It was interesting the dynamic out of the gate that Norma really doesn’t realize that what she and Norman are doing and have done all summer is so strange until Dylan mentioned to her. Will we see her try to find more of a balance in her relationship with Norman because of what Dylan has to say?
VERA: Yes, indeed. I think she’s relying on Dylan in a way that she’d never expected to. And that relationship really deepens. And they both share the same concern. They and they both want to help Norman. So I think she is relying on him for a male perspective on how to care for Norman. And that’s going to trigger somebody something they’ll in Norman.

Is it hard for all three of you to find a balance of the scenes between Norma and Norman? Because you do walk such a fine line that if there a loving relationship there but they’re on the edge of something else that’s dangerous and that will of course shape who Norman’s going to become.
KERRY: In the writing we always have approached it that it is a mother son relationship and that on the deepest level it’s a loving relationship. There’s things that are happening inside of Norman that he’s not fully in control of and he doesn’t understand that he never separated from his mother emotionally at the right age. So he’s way too invested in her and while he’s going through sexual maturing.  But Norma is a mom. She’s always innocent. She sees him as her son as you do. Like my sons are turning into teenagers and I still look at them. I see them as 7-year-olds.  It’s really hard to ever see your kids any other way. And I think that the heart of that innocence is at the base of it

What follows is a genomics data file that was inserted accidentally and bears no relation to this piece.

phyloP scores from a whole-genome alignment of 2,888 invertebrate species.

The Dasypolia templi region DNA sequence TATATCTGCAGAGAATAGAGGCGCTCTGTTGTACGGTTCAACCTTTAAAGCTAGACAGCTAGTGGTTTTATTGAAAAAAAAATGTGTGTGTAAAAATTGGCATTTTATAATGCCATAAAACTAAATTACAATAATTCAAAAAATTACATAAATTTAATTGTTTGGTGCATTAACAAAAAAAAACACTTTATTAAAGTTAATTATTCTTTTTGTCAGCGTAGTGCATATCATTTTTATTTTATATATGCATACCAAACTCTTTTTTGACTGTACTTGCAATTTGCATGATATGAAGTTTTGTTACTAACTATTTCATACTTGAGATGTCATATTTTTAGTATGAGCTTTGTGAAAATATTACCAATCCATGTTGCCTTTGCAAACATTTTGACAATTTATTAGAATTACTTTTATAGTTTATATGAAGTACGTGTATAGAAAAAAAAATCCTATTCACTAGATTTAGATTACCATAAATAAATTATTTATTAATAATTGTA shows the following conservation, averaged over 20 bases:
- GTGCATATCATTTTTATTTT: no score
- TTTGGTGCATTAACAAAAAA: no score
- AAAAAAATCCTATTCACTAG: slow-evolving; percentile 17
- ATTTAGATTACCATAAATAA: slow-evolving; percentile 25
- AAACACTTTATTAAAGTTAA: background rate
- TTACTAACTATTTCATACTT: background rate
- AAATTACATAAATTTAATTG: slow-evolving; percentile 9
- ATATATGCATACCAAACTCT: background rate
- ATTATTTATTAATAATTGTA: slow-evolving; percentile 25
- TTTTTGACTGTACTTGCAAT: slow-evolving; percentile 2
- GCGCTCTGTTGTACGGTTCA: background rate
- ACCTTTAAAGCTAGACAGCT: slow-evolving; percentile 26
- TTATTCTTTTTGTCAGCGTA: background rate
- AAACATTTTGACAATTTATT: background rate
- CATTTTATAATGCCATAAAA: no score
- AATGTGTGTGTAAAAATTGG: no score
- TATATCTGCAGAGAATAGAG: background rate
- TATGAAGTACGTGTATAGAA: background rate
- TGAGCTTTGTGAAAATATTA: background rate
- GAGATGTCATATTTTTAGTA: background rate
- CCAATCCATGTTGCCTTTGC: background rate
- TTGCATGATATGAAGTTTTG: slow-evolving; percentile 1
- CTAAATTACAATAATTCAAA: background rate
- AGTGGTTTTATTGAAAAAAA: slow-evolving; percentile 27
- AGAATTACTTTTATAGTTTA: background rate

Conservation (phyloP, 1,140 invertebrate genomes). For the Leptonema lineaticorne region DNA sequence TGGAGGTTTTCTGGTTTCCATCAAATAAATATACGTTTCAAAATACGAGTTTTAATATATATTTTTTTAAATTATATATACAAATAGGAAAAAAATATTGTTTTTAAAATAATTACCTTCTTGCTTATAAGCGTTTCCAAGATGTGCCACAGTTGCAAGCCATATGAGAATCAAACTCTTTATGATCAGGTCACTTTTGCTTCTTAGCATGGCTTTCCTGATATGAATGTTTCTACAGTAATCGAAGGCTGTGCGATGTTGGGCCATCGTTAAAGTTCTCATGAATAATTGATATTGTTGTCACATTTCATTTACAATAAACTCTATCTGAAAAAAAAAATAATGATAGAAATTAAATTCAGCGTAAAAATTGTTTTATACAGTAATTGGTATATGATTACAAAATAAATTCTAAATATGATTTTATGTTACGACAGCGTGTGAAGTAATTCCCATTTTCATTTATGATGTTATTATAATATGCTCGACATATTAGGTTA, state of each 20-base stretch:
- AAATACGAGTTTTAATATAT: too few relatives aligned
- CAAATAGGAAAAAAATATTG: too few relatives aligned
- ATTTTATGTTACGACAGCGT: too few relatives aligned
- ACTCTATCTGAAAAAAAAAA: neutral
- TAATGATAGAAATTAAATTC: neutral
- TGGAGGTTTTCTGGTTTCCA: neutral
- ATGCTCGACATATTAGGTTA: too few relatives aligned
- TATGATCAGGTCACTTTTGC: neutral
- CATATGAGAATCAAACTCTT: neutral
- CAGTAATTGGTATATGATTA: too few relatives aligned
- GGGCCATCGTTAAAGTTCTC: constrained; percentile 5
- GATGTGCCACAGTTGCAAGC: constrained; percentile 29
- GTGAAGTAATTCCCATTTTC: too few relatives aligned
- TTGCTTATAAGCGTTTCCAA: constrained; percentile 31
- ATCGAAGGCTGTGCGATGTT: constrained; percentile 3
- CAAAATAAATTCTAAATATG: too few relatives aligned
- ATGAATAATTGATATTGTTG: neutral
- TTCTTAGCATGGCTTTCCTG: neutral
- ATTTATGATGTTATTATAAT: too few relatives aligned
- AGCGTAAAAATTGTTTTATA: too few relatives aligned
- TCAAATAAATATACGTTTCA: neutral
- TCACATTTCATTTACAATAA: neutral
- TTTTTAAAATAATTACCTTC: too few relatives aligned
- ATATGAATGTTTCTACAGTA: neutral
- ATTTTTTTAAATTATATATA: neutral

VERA: And then I go just from the acting perspective my approach, I think this is what makes it so delicious for an audience to construe or misconstrue as the case may be. I think it is so hopeless and so grim. It’s so dark to witness you child succumbing to darkness.  And I think the only way that Norma knows how to keep her child from teetering over this like miserable dark edge is to love him physically, emotionally and that is the bottom-line purpose and aim is to keep her Norman safe and sound and to help him navigate the world and to protect him promote normal psychological growth.  She is trying to do that in the best way she knows how. And I always come from that – through that earnestness. And that’s really just always through that lens. But yes.
KERRY: She’s always doing the best she can.

What was the biggest challenge for all of you this season?
CARLTON: I think that we work hard on the the kind of the crime story aspect of the show is something that kind of trying to have – the show for us is just a cocktail of super nuance, the character writing combined with this intentionally pulpy crime drama.  And so getting that right is something that is really hard to do. And we have this character of Chick Hogan who played by Ryan Hurst is a very dangerous character for us to create because he’s right on the edge of being ridiculous or being terrifying. And that was something that I think we were very nervous about being able to pull off. And I think we got on the right side of the line.

Can you talk a little bit about some other newcomers that you have like Kevin Rahm and what their roles will be?
KERRY: Kevin Rahm plays a White Pine Bay local, a prominent person, wealth, affluent and somewhat of a antagonist. The really cool thing about his role is that he is someone who grew up with Alex Romero. And through the storyline this season we get to peel back some layers of Romero, which is so much fun as certainly as writers.  But it just as a viewer I think it’s going to be so interesting to get inside this incredibly stoic guarded person and see a little more of what makes them tick and what they need and what they’re hiding from themselves. So that’s just been a really fun storyline.

You mention Norman’s going to be getting jealous of Dylan and Norma and helping her in that. Can you kind of talk about that and how it’s going to change the dynamics between the three characters this season?